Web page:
"If ifs and buts were candies and nuts we'd all have a Merry Christmas." Bulls’ players and fans both young and old cringe when they think of April 28, 2012. The future was so bright that we were all wearing shades. Noah, Butler, Gibson, Deng, to mention a few, along with D-Rose were going to carry the organization back to the Promised Land. Unfortunately, the future never panned out like we had allowed ourselves to dream. Let's say that fateful late afternoon didn't happen and this train kept barreling down the track. Conference Finals, The Finals, championships were all within grasp. But, let's not forget about, That Guy! The one many called "The King." He was, and currently still is, the thorn in the Bulls’ and every other team in the East’s side. Remember 2010? 2015? LeBron, for the Bulls, was that guy that stole your lunch money, your girl and the life you were supposed to have. The Bulls were George McFLy and LeBron was Biff. Where's Doc Brown when you need him?

I must also point out: Besides the ACL, Rose had to deal with injuries to his wrist, right hip, left wrist, big toe, lower back, groin, ankle, right meniscus (twice), hamstring tendinitis, left patella tendinitis, left elbow, etc... Rose burst on the scene and changed how the game was played. He was as fast as a cheetah, quicker than a cat and stronger than a bull. I just feel the way he played the game he was always going to miss games because of injury, but nothing like the absence caused by an ACL that I also feel led to some of his other injuries. You take all the above and ask the Magic 8 ball…maybe, probably, unlikely, absolutely.... I think the more likely answer is: "The timing of it all was not in the Bulls’ favor." Injuries and LeBron were too big a mountain to climb. That being said, I would love to have seen Rose and the Bulls play the Mavericks in 2011 or the Thunder in 2012 or…unfortunately this discussion/argument will always be Cloudy With A Chance of Meatballs. Ironically that came out in 2009.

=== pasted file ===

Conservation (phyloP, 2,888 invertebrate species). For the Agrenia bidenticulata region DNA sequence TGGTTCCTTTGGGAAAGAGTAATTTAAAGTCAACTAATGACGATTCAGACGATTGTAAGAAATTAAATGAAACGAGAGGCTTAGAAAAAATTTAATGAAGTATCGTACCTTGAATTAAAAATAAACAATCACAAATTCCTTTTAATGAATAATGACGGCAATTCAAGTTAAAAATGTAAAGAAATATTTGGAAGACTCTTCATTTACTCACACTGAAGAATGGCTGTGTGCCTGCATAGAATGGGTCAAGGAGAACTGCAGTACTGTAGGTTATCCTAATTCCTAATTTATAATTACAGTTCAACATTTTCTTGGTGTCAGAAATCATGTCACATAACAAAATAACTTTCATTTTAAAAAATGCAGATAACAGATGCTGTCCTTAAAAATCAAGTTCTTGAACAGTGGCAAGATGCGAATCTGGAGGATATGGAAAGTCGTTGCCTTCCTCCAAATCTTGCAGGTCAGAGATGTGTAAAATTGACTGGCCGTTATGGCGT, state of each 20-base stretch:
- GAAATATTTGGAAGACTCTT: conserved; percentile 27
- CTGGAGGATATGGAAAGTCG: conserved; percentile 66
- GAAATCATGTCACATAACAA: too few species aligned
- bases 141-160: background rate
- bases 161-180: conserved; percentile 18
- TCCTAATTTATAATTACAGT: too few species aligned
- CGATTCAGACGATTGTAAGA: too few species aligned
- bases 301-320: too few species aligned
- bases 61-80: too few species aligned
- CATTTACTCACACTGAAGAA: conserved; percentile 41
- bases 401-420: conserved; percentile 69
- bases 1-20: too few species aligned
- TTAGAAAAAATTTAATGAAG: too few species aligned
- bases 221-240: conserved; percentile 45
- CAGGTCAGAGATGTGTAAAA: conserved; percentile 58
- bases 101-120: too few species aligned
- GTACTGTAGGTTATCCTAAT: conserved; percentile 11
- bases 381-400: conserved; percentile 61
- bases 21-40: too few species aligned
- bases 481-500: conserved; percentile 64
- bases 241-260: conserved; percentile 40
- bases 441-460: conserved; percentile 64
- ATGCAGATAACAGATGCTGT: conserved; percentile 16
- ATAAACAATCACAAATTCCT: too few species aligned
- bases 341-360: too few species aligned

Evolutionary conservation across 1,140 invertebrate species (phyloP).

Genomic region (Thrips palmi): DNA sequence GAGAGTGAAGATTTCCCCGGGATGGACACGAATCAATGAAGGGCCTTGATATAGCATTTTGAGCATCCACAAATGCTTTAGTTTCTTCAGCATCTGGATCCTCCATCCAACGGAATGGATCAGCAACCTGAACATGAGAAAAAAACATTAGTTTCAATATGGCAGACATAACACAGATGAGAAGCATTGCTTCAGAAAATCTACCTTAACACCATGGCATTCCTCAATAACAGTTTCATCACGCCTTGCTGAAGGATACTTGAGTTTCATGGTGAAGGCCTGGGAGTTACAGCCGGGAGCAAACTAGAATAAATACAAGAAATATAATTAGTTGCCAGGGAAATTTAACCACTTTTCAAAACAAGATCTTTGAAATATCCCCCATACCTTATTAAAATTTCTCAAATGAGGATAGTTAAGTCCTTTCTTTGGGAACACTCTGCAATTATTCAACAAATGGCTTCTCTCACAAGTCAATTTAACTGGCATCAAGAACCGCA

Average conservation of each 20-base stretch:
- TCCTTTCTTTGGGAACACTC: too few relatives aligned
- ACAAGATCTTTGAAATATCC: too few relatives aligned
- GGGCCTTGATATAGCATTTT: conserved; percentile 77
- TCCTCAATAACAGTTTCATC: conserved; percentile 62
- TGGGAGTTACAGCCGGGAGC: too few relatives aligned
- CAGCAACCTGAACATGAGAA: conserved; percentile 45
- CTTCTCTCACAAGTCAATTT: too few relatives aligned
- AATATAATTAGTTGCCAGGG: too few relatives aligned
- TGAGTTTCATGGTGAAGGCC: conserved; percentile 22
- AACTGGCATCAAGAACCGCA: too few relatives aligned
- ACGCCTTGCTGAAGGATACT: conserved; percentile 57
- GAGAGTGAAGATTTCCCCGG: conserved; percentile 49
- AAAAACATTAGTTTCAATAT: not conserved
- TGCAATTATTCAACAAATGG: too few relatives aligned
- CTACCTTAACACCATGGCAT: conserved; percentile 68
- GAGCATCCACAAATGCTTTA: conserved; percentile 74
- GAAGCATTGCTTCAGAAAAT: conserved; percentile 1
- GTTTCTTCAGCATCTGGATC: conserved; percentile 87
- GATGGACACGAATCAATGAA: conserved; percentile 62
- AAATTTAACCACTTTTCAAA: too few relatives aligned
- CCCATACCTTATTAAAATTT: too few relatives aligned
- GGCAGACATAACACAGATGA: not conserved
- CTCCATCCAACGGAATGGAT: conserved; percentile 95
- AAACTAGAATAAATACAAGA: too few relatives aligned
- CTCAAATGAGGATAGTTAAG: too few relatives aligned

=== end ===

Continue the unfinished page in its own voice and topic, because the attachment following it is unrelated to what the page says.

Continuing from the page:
Kevin Anderson

Let’s get this out of the way right now: Yes, the Bulls would have won MULTIPLE championships if Rose had never torn his ACL that April evening. Let’s start with that 2012 playoff run that was cut short. The Bulls were 50-16 in a lockout-shortened 66 game season. They won nearly 76 percent of their games. That’s 62 wins in a full-length season. The Bulls were primed to bounce back from getting eliminated by the Heat in the East finals the season prior. The Bulls were a better offensive AND defensive team than Miami in the 2011-12 season. They would have beaten them in the playoffs and the Thunder in the Finals.

Oh, and while we are here. The Bulls had just drafted Jimmy Butler in 2011. All of the critics saying Butler was never going to win a title being the best player on a team? Rose would have been the superstar he was destined to be. Don’t give me the personality conflict BS; they both just wanted to win. Rose would never have to worry about recruiting because an MVP winning rings doesn’t need to make phone calls. Tom Thibodeau and the front office would have gotten along and red confetti would have flowed down Michigan avenue (OK, Thibs and the FO still would have fought. A healthy Rose would never change that).